Writer driven to do justice to giant Marshall

July 14, 1994|By Tim Warren | Tim Warren,Sun Book Editor

Like many biographers, Juan Williams has discovered that the scope of his book will have to extend beyond a retelling of the subject's life. After all, you have to provide context for the reader.

But when you're writing about Thurgood Marshall, the former Supreme Court justice and native of Baltimore, a biography becomes a little more complicated.

"The size of the landscape I'm dealing with is absolutely staggering," Mr. Williams says with a sigh. "Not only was he a fascinating and very complex man, but he was involved in some of the most important events of this century."

Mr. Williams, the author of the best-selling chronicle of the civil rights movement "Eyes on the Prize," will be a celebrity reader at Artscape '94, which begins tomorrow. He says he will talk "a little bit about the civil rights movement, reading from books and talking about people in the movement."

Marshall certainly qualifies as a giant in that movement. Born in West Baltimore in 1908, he attended Douglass High School. Of his biography, Mr. Williams says, "I'm trying to build a story about a young man who was born into a situation that immediately puts its imprint on him. He was born in a city with the largest free black population pre-Civil War, and a very thriving black middle class post-Civil War. It was politically active, though Marshall grew up with not much of a social consciousness. He just wanted to find a way to survive and get by, but he was not the activist born."

At Howard University's law school, under the tutelage of its legendary dean, Charles H. Houston, Marshall began his career of legal activism. As head of the NAACP's Legal Defense Fund in the 1950s, Marshall helped coordinate the legal strategy to combat segregation in public schools, among other accomplishments. In 1967, he was appointed the first black Supreme Court Justice, retiring in 1991.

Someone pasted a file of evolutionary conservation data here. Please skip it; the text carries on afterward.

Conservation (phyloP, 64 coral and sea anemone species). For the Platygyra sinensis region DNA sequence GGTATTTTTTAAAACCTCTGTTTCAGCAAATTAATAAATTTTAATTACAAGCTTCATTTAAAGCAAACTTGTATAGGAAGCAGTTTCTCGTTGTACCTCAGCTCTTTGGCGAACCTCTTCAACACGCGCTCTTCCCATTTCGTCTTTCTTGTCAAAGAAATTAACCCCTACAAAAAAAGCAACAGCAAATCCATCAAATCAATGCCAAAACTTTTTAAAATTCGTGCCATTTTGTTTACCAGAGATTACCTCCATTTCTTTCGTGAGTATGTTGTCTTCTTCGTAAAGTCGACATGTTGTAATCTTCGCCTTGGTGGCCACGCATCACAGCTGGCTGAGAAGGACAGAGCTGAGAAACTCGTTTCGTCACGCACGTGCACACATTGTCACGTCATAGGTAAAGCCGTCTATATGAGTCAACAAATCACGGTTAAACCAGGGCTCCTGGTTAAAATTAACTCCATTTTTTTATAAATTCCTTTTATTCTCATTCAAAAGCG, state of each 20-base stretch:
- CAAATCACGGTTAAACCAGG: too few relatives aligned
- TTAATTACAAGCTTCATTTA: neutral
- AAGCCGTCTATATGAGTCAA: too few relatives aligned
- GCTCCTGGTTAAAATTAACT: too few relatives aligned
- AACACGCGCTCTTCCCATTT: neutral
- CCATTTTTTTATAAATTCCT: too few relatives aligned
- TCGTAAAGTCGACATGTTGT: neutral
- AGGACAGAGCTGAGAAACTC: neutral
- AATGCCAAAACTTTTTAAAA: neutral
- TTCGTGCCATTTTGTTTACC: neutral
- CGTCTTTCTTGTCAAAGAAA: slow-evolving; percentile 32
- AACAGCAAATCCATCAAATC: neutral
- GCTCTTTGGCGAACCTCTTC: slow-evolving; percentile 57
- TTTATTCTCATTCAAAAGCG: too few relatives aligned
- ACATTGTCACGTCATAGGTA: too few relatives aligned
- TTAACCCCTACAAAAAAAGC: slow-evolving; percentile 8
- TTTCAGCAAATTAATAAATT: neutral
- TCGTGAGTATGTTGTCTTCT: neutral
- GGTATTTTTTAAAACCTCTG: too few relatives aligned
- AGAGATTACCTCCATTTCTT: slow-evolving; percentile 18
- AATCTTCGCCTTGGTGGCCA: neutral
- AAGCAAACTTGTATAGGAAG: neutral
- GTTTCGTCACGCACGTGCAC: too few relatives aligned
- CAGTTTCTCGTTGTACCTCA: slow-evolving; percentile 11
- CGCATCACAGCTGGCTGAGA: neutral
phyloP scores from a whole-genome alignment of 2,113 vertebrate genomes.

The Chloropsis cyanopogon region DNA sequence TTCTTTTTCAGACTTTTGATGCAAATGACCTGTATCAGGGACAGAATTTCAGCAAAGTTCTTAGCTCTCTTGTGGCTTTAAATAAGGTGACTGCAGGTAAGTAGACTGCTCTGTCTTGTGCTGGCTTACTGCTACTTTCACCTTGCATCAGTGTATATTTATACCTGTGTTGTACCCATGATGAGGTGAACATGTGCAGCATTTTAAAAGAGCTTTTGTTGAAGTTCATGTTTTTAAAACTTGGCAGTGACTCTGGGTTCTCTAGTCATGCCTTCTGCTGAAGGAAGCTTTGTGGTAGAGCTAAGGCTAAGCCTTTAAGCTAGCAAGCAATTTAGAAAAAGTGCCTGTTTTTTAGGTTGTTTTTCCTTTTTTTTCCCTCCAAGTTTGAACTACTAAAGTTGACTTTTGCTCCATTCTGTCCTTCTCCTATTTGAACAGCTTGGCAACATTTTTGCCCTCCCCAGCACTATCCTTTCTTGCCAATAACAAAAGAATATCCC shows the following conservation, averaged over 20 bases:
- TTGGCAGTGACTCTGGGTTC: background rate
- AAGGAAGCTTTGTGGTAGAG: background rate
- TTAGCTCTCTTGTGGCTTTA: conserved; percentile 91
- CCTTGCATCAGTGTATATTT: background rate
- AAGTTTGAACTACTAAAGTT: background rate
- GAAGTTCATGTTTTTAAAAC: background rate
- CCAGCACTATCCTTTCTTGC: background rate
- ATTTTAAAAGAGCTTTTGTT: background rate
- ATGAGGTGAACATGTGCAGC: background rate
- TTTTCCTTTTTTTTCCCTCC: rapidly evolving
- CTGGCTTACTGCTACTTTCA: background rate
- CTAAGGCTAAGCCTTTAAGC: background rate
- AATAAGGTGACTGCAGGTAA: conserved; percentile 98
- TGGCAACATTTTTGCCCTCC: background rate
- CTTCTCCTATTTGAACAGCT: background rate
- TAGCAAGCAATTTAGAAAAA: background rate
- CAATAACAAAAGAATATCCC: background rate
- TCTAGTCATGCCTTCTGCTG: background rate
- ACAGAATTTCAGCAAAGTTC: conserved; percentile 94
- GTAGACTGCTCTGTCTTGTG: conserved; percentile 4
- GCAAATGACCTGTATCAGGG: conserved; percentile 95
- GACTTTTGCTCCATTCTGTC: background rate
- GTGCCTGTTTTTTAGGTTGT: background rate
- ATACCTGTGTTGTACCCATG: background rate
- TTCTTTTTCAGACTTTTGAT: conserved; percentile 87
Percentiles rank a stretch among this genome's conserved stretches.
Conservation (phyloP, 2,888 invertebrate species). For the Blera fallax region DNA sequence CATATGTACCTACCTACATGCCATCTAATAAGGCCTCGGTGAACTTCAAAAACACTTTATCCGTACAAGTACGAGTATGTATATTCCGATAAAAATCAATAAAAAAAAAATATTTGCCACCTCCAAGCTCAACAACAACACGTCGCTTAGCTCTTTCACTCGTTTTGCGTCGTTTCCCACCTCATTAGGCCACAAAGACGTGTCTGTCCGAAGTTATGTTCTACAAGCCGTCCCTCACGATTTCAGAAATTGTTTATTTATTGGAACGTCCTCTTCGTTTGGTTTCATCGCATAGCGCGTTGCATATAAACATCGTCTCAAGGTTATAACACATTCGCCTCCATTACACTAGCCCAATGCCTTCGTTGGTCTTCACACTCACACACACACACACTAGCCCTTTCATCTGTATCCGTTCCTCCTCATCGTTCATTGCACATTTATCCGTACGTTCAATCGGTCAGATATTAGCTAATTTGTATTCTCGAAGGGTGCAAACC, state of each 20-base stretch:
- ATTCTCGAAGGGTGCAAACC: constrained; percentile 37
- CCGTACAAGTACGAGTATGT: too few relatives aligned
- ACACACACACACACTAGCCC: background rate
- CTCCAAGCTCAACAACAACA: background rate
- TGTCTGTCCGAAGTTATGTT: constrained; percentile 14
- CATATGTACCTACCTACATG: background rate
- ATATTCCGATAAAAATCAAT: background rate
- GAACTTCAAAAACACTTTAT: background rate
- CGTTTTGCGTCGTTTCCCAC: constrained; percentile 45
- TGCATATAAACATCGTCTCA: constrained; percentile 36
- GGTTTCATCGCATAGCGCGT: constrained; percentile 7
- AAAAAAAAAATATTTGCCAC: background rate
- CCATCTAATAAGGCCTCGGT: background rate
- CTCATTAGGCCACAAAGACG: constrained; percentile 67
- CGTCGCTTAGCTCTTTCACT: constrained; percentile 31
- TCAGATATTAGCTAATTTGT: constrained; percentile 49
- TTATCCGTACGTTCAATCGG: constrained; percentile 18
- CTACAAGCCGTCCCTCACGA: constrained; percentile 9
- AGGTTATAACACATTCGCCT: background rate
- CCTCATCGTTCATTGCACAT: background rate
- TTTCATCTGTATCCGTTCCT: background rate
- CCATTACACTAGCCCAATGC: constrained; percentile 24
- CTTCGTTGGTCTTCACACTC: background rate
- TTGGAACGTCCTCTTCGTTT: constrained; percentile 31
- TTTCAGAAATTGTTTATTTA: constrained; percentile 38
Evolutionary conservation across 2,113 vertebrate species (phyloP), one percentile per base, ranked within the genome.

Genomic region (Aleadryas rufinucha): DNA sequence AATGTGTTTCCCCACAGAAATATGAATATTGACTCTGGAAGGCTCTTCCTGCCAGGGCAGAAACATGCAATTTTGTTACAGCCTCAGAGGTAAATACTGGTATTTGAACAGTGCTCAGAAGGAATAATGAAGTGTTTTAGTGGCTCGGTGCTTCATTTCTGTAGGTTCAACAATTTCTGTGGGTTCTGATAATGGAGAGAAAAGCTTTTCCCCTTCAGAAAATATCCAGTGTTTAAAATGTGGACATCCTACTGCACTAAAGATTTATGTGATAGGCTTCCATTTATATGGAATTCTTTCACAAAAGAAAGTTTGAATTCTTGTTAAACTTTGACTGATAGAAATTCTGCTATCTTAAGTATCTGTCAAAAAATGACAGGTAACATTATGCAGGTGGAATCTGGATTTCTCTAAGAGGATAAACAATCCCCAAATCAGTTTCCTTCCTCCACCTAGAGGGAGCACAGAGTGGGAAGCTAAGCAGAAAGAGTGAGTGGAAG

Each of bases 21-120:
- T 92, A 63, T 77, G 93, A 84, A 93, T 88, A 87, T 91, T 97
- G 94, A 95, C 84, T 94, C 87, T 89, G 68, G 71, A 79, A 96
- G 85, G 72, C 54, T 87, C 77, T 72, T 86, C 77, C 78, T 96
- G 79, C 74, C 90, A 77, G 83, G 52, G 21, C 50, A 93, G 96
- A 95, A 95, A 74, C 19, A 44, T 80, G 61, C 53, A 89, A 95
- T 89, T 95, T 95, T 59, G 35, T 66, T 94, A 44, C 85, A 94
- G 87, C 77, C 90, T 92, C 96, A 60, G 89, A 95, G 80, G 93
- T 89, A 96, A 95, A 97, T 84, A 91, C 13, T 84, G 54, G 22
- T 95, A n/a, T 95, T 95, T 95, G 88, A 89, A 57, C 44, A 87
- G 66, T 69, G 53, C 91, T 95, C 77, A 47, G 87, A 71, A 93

After Marshall's death in 1993, Lawrence Tribe, the noted constitutional scholar, called him "the greatest lawyer in the 20th century."

When he began working on "Eyes on the Prize" in the mid-1980s, Mr. Williams says, he tried to interview Marshall. "But I couldn't get him to talk for the book," says Mr. Williams, a columnist at the Washington Post. "All of a sudden, years later, there was a call at the paper from a secretary in Marshall's office. Marshall wanted me to come visit him for a magazine article."

The two met frequently for about six months, Mr. Williams says, and he accumulated about 20 hours of taped interviews. He found Marshall to be pretty much as advertised: forthright and forceful, despite physical constraints. "He was pretty candid, but I could tell he was tired. He had been through a lot and had a lot of illness."

One of Marshall's more interesting revelations was that shortly before President Lyndon Johnson died in 1973, he telephoned Marshall. "Johnson told him that it wasn't Vietnam that really led to him being forced out of office, but it had been putting Marshall on the Supreme Court, which cost him nationally, and in the South in particular," Mr. Williams said. "It was a curious call. Was he trying to provoke Thurgood's guilt? He loved Johnson -- they were drinking buddies. And if Johnson had wanted to provoke great guilt, I think he did."

Mr. Williams estimates he has done about three-fourths of the required research, and that the book should be done in about two years. "It's totally consuming me," he says. "I go to sleep at night wondering what I might have missed."

Marshall has already been the subject of at least two biographies -- a straightforward retelling of his life by Hunter Clark and Michael D. Davis, a former Evening Sun reporter, and an anecdote-filled book by Carl Rowan that is part Marshall's life story and part an account of his friendship with the columnist. But Mr. Williams says Marshall's life merits another book.

"He's worthy of a great biography," Mr. Williams says. "I think when, in a few years, you'll be reading lists about people who made this century, I would be surprised if Marshall weren't on it."

READINGS

What: Juan Williams and Washington writer Marita Golden will be celebrity readers at Artscape '94.

When: 8:45 p.m. Saturday

Where: Langsdale Auditorium, University of Baltimore. A reception for the two will be held afterward in the lobby of the university's Law Center.

Call: (410) 396-4575

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